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Carbon Dioxide

How do we removed carbon dioxide?
View of a forest from above with 'CO2' written in the middle
© Dr Keith Ip (Clinical Teaching Fellow), The University of Glasgow
Carbon dioxide is generated as a by-product of aerobic respiration and plays a major role in determining the pH level of the blood. It is transported in the circulation in three forms : 

1: Bound to proteins (haemoglobin and carbamino compounds)

2: As bicarbonate (under the influence of carbonic anhydrase) 

3: Dissolved in solution within the plasma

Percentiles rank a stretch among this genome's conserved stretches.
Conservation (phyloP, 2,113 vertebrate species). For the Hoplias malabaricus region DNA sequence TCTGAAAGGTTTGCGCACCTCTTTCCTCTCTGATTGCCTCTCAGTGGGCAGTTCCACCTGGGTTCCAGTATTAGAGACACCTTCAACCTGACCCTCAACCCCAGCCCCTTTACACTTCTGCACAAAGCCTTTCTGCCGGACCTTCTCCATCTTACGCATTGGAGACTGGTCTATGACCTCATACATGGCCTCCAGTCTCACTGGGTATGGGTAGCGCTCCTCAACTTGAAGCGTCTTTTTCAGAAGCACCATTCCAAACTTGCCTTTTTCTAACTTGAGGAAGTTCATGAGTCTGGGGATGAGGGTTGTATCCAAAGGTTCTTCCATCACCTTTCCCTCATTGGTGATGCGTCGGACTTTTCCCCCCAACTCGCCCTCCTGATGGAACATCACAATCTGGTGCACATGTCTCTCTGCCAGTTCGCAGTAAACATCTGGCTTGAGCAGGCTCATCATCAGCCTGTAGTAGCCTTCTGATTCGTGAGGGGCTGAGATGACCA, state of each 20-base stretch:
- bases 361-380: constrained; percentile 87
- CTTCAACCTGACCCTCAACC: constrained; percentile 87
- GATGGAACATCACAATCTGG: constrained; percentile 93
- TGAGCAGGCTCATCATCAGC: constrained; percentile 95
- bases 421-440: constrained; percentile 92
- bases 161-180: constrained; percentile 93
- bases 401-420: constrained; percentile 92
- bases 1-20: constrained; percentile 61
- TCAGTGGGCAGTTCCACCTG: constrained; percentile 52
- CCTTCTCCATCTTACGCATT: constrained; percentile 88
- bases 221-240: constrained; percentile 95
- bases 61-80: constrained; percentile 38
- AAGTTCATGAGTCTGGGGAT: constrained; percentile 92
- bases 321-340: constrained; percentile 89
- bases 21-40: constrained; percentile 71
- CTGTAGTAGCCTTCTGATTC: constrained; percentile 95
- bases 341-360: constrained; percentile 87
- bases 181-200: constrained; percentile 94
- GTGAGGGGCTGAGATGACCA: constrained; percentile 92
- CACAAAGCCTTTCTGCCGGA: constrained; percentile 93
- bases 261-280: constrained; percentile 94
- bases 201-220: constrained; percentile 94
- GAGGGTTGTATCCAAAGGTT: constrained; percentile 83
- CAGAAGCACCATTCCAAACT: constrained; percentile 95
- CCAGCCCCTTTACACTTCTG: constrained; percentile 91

Carbon dioxide is much more soluble in the plasma compared to oxygen (its solubility coefficient is > 20 times greater). Despite this, the majority of carbon dioxide is transported as bicarbonate. In the lungs, the high partial pressure of oxygen promotes the release of carbon dioxide, which dissolves from the plasma into the alveoli before being exhaled from the body. 

Failure to eliminate carbon dioxide can lead to hypercapnia – an accumulation of carbon dioxide in the blood. This will acutely cause respiratory acidosis which can be detected clinically and may indicate impending respiratory failure. 

© Dr Keith Ip (Clinical Teaching Fellow), The University of Glasgow
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Introduction to Acute Respiratory Failure

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